A specialist works at a post on the floor of the New York Stock Exchange in New York, U.S. (Photographer: Daniel Acker/Bloomberg News)

JPMorgan's Kolanovic Says Clients Waiting to Buy Dip in Stocks

(Bloomberg) -- While U.S. stocks are hitting all-time highs, JPMorgan says now is not the time to bail on the market. The reason: investors who have missed the rally are ready to buy at signs of trouble.

“When talking to clients, we don’t find many truly convinced bears at this point, but rather investors who would like to add at ~5-10% lower levels and capture a return to new all-time highs,” strategists led by Marko Kolanovic wrote in a note. “This means that (all else equal) any potential pullback is likely to be shallow.”

Another group, computer-driven funds, which have bought $250 billion of stocks during the post-Christmas rally, could add a similar amount before maxing out, they estimated. Meanwhile, money managers who pick stocks based on fundamentals have yet to raise equity holdings in any meaningful way and retail investors were net sellers, the firm’s data showed.

JPMorgan's Kolanovic Says Clients Waiting to Buy Dip in Stocks

All of it points to potential buying power in a market where monetary policy and corporate earnings have turned in favor of bulls. The Federal Reserve has become more dovish after the equity sell-off in late 2018. Half-way into reporting season, companies have beat estimates by an average 5 percent, a trend that if continued would keep earnings from falling in the period.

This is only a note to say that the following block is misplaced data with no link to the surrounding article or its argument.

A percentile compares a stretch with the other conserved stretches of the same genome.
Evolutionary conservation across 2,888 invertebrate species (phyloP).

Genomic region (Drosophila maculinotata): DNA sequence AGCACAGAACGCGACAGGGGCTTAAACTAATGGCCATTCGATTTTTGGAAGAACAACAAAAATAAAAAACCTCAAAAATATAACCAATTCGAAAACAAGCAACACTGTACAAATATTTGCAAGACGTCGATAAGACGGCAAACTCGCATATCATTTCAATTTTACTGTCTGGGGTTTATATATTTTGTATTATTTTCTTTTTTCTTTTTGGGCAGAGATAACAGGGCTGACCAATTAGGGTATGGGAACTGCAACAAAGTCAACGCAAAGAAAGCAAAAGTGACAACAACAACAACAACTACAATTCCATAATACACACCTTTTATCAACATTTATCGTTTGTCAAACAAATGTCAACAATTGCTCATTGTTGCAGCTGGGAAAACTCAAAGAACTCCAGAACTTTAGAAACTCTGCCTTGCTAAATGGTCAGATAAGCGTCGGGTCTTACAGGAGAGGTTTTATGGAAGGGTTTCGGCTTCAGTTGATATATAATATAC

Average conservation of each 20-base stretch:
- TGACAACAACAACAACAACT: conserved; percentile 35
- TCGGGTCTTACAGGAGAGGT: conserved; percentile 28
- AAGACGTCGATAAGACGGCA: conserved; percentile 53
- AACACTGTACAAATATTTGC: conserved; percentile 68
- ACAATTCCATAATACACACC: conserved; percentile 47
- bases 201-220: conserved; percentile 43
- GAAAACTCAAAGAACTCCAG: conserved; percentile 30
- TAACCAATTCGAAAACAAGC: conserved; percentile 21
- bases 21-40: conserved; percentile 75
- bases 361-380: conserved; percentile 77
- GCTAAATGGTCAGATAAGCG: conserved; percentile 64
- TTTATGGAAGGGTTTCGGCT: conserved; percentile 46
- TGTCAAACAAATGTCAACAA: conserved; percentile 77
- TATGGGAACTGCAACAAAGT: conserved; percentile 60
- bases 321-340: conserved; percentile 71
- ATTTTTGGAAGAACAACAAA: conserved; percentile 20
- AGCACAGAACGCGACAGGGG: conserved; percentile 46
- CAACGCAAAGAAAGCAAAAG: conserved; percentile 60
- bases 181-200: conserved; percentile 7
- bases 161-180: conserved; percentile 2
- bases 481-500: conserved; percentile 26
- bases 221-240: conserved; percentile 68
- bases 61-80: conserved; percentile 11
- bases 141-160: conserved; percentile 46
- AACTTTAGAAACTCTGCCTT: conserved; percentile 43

JPMorgan's Kolanovic Says Clients Waiting to Buy Dip in Stocks

The constructive view is at odds with Morgan Stanley’s Mike Wilson, who said earlier that the market is vulnerable given elevated valuations and subdued growth potential. While the S&P 500 is not far away from JPMorgan’s year-end target of 3,000, Kolanovic still sees ways to make money, such as rotating out of dividend stocks and betting on laggards such as energy and small-caps, companies poised to benefit from an economic upswing.

His bullish stance isn’t without caveats. One is a stronger dollar, which among many things would reduce America’s competitiveness. Another is the trade talks between the U.S. and China, an event whose urgency to get resolved has eased this year with economic data improving and stocks bouncing back.

“If there is such an idiosyncratic event (e.g. Trump abruptly walking away from the deal, or escalation with Iran causing Hormuz disruptions, etc.), systematic investors would also commence selling equities,” Kolanovic wrote. “Our base case is still that the trade deal gets signed, which would put downward pressure on USD and drive further equity inflows and cyclical rotation.”

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